10. A unit according to claim 9, wherein the control system is operated, when the electrical conductivity probe detects that frost on the evaporator has reached a certain thickness, to move air along a selected air flow path, wherein the selected air flow path moves warm air over the evaporator and melts the frost.
11. A unit according to claim 1, further including an electric heater defroster.
The present invention relates to space heating systems.
In particular the invention relates to a space heating system comprising:
(a) an air cooled solar collector;
(b) a heat store;
(c) air ducting connecting the solar collector to the heat store, and connecting the heat store to the space to be heated;
(d) a forced draught mechanism for driving air about the system;
(e) valves for routing air within the system;
(f) auxiliary heating means for supplementing the heat being delivered to the space to be heated; and
(g) a control system for governing the operation of the forced draught mechanism, valves and auxiliary heating means.
The auxiliary heating means is provided because the rest of the heating system may from time to time fail to meet a heating demand.
Various proposals for auxiliary heating means have been made. One proposal that has been made is to use a heat pump. A heat pump should present the advantages of high efficiency as well as cleanliness and ease of operation. However, no satisfactory arrangement for including a heat pump in such a heating system has yet been proposed. One difficulty with the inclusion of a heat pump is that regular defrosting of the heat pump evaporator would reduce the efficiency from its theoretical value. Another difficulty is that the additional ducting involved in including a heat pump would result in further heat loss through the material of the ducting or heat leakage through seams or joints in the ducting.
An object of the present invention is to provide an improved space heating system of the type described in which the auxiliary heating means is a heat pump so arranged in the system as to overcome the above-mentioned disadvantages.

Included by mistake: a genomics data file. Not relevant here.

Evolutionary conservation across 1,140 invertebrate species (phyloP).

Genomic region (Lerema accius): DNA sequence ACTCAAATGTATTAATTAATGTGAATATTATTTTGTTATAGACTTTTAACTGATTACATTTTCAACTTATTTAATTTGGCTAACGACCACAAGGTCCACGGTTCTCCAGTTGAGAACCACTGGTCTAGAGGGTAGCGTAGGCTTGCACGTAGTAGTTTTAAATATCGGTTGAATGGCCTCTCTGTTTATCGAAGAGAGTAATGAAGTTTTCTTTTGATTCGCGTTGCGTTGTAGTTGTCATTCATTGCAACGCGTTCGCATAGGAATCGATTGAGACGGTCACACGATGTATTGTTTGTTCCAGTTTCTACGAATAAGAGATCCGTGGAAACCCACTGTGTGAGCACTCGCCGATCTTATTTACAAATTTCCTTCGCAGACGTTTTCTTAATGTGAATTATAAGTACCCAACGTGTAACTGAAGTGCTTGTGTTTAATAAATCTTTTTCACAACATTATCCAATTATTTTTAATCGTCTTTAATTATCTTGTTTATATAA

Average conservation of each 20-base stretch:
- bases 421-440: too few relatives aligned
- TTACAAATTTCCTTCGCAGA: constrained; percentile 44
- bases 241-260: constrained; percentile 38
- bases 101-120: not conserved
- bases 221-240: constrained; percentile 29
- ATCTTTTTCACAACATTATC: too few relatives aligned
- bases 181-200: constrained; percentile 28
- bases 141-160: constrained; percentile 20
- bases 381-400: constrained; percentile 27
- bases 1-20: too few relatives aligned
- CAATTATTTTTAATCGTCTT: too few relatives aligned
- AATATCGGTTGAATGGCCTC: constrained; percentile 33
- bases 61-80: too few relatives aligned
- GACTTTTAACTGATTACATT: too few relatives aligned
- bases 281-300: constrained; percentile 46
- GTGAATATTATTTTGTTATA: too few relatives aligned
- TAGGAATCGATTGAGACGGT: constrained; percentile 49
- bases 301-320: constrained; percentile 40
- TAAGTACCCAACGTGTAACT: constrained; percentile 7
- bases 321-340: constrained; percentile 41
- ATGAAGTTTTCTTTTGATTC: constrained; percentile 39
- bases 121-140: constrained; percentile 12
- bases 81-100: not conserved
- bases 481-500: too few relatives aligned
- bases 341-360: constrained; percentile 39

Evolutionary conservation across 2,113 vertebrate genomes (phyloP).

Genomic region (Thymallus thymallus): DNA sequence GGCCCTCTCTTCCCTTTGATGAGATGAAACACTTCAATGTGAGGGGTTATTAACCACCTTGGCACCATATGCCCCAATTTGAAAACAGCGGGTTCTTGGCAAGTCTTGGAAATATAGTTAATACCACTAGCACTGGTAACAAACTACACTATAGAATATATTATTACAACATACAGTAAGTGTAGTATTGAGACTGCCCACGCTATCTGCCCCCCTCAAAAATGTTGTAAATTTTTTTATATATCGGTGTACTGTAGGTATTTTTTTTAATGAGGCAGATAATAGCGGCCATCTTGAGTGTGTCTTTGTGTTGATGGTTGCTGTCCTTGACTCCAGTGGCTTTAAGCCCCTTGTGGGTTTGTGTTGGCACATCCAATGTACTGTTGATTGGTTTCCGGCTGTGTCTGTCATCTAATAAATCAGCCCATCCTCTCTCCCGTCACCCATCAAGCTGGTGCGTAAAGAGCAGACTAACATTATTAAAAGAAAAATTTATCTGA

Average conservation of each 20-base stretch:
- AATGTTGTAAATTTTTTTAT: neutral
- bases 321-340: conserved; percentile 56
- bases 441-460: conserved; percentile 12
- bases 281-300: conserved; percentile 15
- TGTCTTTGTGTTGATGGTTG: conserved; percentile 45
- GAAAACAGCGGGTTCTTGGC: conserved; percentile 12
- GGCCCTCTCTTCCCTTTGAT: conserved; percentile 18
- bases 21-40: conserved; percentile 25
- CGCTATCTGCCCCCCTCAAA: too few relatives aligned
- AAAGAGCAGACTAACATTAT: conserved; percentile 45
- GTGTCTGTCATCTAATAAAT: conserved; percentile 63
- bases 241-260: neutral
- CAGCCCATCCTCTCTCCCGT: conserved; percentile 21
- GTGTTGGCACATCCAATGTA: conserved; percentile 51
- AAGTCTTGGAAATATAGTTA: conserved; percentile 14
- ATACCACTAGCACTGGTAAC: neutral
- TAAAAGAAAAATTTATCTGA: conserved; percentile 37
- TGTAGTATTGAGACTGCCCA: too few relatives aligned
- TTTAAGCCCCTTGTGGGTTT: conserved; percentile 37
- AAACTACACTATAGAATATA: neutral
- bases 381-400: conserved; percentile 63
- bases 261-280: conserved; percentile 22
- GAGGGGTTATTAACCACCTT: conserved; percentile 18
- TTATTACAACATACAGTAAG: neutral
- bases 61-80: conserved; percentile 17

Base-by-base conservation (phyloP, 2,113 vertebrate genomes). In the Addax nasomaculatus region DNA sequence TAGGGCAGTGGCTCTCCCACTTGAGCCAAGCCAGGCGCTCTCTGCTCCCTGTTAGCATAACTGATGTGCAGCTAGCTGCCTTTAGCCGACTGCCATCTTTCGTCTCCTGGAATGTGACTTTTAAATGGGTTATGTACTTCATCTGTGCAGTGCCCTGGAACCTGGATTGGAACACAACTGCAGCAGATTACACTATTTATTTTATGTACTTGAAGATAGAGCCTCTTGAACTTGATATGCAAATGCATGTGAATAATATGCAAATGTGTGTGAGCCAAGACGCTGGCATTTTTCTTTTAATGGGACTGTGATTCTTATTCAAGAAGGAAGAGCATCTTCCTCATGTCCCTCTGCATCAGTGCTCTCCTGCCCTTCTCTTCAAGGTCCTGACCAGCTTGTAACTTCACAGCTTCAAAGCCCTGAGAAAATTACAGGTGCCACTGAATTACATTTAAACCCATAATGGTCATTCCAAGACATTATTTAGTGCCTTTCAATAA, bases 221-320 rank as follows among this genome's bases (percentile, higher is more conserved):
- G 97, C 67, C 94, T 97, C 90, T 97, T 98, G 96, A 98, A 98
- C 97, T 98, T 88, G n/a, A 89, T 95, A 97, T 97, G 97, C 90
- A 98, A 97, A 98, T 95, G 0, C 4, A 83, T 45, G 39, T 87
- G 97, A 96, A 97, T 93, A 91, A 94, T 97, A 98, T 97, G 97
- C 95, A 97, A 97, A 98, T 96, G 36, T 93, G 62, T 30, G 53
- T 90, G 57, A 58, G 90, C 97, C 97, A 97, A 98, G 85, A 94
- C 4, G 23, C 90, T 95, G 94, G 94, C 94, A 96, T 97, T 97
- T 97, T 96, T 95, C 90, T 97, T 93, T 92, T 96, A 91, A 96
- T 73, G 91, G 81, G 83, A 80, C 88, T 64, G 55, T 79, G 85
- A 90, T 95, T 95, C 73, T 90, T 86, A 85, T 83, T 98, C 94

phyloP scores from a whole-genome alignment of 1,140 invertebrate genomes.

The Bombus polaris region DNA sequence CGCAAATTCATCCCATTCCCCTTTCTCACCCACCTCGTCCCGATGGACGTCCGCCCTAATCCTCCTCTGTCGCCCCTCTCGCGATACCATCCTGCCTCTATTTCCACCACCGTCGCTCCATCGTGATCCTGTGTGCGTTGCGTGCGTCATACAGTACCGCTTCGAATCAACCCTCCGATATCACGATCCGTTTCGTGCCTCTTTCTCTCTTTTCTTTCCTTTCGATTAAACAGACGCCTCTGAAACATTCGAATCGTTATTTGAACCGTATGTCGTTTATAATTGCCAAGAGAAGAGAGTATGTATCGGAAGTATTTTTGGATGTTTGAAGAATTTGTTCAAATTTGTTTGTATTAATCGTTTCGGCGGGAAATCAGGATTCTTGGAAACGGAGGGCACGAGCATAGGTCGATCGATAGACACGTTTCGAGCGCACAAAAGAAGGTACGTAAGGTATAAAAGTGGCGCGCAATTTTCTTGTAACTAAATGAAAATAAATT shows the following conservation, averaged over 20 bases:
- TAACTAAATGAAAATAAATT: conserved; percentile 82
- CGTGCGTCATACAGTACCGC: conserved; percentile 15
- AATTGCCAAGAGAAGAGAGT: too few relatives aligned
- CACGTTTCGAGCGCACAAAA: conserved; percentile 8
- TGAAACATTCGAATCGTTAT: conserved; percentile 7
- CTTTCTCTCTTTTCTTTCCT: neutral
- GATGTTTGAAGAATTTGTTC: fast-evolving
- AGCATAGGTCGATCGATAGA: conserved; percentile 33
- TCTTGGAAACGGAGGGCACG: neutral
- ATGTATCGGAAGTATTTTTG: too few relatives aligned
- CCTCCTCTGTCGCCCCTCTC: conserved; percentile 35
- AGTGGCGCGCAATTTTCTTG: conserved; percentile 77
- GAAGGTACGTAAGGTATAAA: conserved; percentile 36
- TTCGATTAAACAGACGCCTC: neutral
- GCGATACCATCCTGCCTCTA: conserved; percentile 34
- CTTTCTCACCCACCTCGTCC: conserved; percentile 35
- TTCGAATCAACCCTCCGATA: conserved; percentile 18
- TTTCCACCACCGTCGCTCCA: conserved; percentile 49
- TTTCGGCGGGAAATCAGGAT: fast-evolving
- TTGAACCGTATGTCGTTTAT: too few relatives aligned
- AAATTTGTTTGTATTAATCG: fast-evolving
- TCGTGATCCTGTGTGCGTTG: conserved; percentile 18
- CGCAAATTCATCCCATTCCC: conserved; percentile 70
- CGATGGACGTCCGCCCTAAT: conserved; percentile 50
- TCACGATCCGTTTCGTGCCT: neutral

The invention provides a space heating system of the type described wherein the auxiliary heating means includes a heat pump, and wherein the heat pump and heat store are located in a thermally insulated air-tight housing having outlet and inlet ports for air flow along the air ducting to and from the solar collector and outlet and inlet ports for air flow along the air ducting to and from the space to be heated, the housing being divided into a heat pump evaporator region, a heat pump condenser region, and a heat store region, the heating system being operable in a mode in which it circulates air from the heat store to the heat pump evaporator and back to the heat store in a closed air-tight circuit while simultaneously circulating air from the heat pump condenser to the space to be heated and back to the heat pump condenser in a separate air circuit.
The arrangement presents a number of advantages over previously proposed arrangements. Firstly, because the heat pump evaporator is operated only as part of a closed air-tight circuit the same charge of air is repeatedly circulated to the evaporator so that frosting over of the evaporator is eliminated or at least substantially reduced relative to that which would arise if fresh air were being introduced into the circuit. Secondly, because the heat pump and heat store are contained within the same thermally insulated air-tight housing very little thermal losses or air leakage take place. Furthermore, at least some of if any loss or leakage takes place from one region within the housing to another, so that the heat is not lost to the heating system. Similarly, heat generated by the heat pump condenser is also retained within the system.
Advantageously the auxiliary heating means includes an electric heating unit to supplement the heat pump when a demand for heat exceeds that which the rest of the heating system and the heat pump combined can deliver. The electric heating unit may also be located in the thermally insulated air-tight housing.
The heating system may include heat exchange means for adding heat to the water in a hot water supply. Thus when the heating system has spare capacity this may be usefully used. The heat exchange means may comprise a thermosiphon for bringing heat to water in a hot water store located at a level above the level of the heat store. The thermosiphon may use as a working fluid a low freezing point liquid such as glycol. Alternatively the thermosiphon may use water as a working fluid in which case it is made of polypropylene to prevent damage on freezing. Alternatively the heating means may consist of a heat pipe.